GSM
security[edit] GSM
GSM
was intended to be a secure wireless system. It has considered the user authentication using a pre-shared key and challenge-response, and over-the-air encryption. However, GSM
GSM
is vulnerable to different types of attack, each of them aimed at a different part of the network.[21] The development of UMTS
UMTS
introduced an optional Universal Subscriber Identity Module (USIM), that uses a longer authentication key to give greater security, as well as mutually authenticating the network and the user, whereas GSM
GSM
only authenticates the user to the network (and not vice versa). The security model therefore offers confidentiality and authentication, but limited authorization capabilities, and no non-repudiation. GSM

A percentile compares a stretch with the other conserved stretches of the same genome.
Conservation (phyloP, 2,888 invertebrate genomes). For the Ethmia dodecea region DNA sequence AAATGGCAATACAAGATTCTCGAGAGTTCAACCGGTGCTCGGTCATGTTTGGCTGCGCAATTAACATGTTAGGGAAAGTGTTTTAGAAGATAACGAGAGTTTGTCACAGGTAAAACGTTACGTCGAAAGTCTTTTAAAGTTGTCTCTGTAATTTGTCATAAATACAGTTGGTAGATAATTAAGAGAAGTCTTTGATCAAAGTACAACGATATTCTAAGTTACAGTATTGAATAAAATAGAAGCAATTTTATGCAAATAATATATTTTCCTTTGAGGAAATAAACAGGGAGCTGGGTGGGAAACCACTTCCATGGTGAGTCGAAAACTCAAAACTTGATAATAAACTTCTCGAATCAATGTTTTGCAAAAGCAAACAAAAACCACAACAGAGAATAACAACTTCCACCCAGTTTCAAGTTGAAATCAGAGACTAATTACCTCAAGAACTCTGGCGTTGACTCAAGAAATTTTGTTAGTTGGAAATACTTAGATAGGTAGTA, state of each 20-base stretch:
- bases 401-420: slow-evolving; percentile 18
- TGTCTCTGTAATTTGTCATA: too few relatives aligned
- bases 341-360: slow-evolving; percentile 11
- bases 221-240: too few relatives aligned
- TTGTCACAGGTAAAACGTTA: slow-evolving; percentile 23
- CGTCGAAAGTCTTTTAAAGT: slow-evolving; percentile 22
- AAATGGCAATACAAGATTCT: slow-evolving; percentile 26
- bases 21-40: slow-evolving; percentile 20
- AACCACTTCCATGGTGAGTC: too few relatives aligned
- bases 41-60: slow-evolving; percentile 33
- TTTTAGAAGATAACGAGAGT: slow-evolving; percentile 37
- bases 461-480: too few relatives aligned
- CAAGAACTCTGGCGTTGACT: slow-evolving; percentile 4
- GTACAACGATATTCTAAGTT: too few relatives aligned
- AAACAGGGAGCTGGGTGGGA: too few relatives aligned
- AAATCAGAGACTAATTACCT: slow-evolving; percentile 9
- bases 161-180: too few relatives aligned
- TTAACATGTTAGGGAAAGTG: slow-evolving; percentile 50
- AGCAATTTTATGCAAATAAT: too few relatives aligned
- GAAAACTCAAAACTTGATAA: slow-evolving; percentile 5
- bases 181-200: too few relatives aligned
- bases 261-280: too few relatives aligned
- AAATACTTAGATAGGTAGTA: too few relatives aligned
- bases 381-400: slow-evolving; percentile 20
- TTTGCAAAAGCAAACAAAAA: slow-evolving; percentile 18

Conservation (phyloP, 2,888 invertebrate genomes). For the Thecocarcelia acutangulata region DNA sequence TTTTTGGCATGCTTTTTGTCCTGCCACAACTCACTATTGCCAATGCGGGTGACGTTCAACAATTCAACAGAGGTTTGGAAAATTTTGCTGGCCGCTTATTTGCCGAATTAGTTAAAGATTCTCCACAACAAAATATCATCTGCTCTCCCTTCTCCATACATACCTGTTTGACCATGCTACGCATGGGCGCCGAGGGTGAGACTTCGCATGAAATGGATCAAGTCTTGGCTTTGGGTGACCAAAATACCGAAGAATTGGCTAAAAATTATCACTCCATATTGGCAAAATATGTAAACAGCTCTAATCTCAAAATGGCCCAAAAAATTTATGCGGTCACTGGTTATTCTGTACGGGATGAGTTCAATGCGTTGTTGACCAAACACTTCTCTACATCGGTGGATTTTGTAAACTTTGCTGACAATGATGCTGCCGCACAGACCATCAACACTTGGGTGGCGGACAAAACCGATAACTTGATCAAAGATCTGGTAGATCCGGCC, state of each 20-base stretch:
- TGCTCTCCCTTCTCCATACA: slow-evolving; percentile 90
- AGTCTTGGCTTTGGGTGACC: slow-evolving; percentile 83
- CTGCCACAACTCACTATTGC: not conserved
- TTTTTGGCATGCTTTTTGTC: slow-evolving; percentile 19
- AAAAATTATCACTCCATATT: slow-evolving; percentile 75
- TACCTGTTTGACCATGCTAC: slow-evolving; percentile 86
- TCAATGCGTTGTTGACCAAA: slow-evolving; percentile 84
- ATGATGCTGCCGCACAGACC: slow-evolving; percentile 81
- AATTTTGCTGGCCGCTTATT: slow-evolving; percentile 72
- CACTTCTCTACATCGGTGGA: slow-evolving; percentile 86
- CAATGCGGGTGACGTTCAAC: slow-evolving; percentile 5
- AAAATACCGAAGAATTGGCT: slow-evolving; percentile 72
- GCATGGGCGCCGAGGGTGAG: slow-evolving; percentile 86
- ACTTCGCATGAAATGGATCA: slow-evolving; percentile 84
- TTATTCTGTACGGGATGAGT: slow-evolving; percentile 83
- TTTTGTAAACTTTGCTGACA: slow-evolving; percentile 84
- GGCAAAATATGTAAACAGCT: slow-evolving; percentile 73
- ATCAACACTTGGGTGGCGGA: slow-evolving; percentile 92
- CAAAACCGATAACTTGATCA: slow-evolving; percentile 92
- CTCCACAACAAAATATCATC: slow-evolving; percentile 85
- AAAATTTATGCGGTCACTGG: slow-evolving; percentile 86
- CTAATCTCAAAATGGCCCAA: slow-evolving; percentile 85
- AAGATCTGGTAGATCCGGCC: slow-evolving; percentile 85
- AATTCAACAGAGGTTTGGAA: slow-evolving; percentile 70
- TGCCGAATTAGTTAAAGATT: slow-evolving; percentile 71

GSM
uses several cryptographic algorithms for security. The A5/1, A5/2, and A5/3 stream ciphers are used for ensuring over-the-air voice privacy. A5/1
A5/1
was developed first and is a stronger algorithm used within Europe and the United States; A5/2 is weaker and used in other countries. Serious weaknesses have been found in both algorithms: it is possible to break A5/2 in real-time with a ciphertext-only attack, and in January 2007, The Hacker's Choice started the A5/1
A5/1
cracking project with plans to use FPGAs that allow A5/1
A5/1
to be broken with a rainbow table attack.[22] The system supports multiple algorithms so operators may replace that cipher with a stronger one. Since 2000 different efforts have been made in order to crack the A5 encryption algorithms. Both A5/1
A5/1